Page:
Vacuum infusion Male vs Female

Discussion in 'Sailboats' started by pironiero, Oct 20, 2020.

?

Which one

  1. Female mould

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  2. Male mould

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  1. fallguy
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    fallguy Senior Member

    Sure, I understand, but a hull with say a 22mm core has a safety factor already in place; so a 1mm sanded section is less than 5% deficient...like I said; fairly mute point if class rules apply

    What type of core is used on the outside for infusion? Is it channeled or is a mesh used?
     
  2. pironiero
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    pironiero Junior Member

    If this is correct, I'd be glad to use this method with male mould.
     
  3. Blueknarr
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    Blueknarr Senior Member

    One 50ft racer I helped build.

    Plug of stations and battons.
    Heat shrink
    Infused inner skin.
    Foam core
    Fairing the core
    Infused outer skin
    Some additional fairing and paint.
    Rolled into a cradle for interior work.
    The deck was traditionally moulded to incorporate non-skid surfacing
     
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  4. Rumars
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    Rumars Senior Member

    It will be very expensive if you do, you need to buy thicker foam. The resulting surface will still not be perfect, fairing and painting still required. Foam fairing is done as light as possible to smooth the gluelines.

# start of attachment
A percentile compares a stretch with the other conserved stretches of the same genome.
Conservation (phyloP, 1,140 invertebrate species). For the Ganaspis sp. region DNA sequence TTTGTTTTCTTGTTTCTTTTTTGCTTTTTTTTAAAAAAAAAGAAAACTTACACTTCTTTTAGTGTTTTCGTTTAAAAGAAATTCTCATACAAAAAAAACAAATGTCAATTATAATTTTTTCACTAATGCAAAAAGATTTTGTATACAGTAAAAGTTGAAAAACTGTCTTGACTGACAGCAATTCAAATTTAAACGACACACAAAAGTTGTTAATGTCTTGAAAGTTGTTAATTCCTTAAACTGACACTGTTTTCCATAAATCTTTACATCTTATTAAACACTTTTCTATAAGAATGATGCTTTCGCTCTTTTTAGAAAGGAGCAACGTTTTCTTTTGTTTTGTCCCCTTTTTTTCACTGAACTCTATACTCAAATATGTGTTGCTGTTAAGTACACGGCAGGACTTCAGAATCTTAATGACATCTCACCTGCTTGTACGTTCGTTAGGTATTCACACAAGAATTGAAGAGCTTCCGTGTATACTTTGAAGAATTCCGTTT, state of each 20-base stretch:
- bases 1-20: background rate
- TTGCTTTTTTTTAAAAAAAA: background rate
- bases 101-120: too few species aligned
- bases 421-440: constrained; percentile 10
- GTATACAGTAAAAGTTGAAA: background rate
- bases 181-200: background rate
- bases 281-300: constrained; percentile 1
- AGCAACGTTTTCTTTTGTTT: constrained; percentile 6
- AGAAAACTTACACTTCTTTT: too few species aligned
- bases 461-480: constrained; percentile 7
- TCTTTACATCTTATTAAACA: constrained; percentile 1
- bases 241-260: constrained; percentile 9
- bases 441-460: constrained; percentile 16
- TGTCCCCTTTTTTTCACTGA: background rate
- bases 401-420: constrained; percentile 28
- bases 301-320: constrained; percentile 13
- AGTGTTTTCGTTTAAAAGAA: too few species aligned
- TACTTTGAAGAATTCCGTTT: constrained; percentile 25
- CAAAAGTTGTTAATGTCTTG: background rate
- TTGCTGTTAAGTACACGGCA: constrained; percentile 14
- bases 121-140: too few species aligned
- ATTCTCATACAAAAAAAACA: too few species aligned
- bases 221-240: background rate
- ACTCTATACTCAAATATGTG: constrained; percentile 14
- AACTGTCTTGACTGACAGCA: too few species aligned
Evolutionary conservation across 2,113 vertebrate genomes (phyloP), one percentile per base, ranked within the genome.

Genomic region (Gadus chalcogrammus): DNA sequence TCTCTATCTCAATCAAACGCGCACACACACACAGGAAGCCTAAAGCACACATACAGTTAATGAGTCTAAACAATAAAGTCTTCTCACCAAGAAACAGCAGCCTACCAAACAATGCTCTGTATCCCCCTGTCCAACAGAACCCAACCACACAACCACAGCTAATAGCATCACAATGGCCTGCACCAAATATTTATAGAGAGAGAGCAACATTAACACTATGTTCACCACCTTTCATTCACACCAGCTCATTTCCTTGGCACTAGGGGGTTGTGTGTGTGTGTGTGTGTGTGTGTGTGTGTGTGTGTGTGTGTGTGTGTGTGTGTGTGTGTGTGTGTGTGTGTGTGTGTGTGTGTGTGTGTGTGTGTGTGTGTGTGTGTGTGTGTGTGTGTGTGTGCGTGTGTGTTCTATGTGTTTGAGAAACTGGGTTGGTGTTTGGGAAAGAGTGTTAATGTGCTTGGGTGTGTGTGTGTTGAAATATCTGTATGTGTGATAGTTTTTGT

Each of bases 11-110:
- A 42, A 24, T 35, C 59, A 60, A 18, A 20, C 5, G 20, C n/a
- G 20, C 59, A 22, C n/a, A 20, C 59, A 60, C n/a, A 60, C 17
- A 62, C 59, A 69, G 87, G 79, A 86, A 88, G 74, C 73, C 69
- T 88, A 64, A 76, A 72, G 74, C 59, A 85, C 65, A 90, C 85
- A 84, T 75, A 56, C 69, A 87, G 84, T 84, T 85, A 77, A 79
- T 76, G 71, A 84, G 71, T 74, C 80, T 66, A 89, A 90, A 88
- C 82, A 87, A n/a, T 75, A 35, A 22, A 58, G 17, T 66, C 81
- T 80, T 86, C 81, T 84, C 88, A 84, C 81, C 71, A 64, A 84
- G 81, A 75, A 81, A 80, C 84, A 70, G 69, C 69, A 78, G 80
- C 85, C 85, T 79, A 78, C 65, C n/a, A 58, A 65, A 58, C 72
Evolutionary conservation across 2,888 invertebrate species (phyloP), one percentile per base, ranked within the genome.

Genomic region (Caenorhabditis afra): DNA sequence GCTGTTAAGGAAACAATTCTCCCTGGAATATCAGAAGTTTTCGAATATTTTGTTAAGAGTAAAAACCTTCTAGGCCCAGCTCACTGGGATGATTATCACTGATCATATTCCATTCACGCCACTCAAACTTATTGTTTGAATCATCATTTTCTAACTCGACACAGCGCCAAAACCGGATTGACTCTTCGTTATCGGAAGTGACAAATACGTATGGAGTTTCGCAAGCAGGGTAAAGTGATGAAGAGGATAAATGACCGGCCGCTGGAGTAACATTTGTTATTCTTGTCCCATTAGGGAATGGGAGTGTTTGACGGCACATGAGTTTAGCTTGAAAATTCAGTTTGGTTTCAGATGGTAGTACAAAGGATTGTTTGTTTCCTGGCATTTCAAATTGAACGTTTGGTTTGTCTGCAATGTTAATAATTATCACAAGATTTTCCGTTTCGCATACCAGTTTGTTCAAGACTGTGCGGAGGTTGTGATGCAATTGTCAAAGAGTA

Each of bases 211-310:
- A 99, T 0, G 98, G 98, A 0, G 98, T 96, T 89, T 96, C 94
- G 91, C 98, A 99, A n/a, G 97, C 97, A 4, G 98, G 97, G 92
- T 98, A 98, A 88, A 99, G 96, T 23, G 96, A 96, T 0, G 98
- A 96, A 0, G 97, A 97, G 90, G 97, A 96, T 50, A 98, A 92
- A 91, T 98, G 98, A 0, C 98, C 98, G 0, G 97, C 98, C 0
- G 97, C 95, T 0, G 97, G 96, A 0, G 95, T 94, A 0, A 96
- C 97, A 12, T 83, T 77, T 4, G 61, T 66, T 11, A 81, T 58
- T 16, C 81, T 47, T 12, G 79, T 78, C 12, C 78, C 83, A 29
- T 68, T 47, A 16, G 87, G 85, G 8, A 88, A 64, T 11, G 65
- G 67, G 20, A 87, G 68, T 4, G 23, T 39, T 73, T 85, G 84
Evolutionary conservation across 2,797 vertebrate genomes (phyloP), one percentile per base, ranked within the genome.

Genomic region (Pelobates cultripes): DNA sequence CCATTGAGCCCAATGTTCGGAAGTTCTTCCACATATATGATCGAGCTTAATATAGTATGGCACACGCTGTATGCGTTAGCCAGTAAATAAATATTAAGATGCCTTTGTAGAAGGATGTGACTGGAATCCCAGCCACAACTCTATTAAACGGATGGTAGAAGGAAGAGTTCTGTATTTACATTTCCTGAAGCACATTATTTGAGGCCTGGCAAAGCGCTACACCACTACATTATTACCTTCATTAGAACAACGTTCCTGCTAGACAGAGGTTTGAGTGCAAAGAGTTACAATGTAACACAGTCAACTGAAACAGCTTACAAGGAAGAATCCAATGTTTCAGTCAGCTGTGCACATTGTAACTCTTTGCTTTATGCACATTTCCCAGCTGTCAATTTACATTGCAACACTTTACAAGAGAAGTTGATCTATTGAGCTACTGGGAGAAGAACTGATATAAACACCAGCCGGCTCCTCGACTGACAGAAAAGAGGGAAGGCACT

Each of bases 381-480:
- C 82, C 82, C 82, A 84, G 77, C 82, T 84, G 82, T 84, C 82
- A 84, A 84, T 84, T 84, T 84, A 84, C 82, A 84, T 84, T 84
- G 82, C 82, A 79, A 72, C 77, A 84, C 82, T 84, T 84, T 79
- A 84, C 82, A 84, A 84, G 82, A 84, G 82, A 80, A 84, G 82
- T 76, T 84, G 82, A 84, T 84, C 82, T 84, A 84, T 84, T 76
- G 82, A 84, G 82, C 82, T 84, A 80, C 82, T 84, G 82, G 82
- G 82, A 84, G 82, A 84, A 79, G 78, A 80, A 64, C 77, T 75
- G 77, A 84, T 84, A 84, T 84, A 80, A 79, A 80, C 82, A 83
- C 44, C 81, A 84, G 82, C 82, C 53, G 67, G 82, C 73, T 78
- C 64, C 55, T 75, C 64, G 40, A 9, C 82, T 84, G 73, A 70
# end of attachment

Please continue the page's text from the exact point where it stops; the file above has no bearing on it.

Your best bet for getting a good surface on a direct female mold (direct as in not making a plug first) is to sand a lot using a two man sanding board. Strip plank the mold with wood without glue between the strips, just screws and nails, countersunk very deep. Fair the wood as good as you can, then put a good layer of CSM with polyester over it for stabilization and making the mold airtight. Now you can use polyester based fairing putties to make the surface as fair and smooth as you can. Sand to 400 grit, wax and layup your hull. If you use a thick layer of gelcoat, you can then polish it up to remove imperfections.
    It's a lot of work, and the result will only save you some kg's of fairing compound on the hull.
     
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  5. pironiero
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    pironiero Junior Member

    Thank you
    In your opinion, what takes the biggest part of the cost of building a mould with method you wrote?
     
  6. fallguy
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    fallguy Senior Member

    well, you certainly can't fair foam with a longboard in a female jig....but the idea is to build the female jig and infuse the inside; then bulkheads go in, then pop out and fair a wee bit of foam to reduce the outer fairing work, infuse outer skin, fair and done

    but, honestly, the discussion is a little beyond my expertise...I would be a bit nervous about building a plug and then a female mould to pop out one boat...also, gelcoat is not light!

    for one off construction, I really think the way to go is female jig mould..lots of ways to minimize fairing...

    my guess is you might end up with well under 100 pounds of fairing and paint...keep in mind, I was focused on the thing looking perfect, not necessarily ultralight
     
  7. fallguy
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    fallguy Senior Member

    How much would gelcoat weigh for that hull?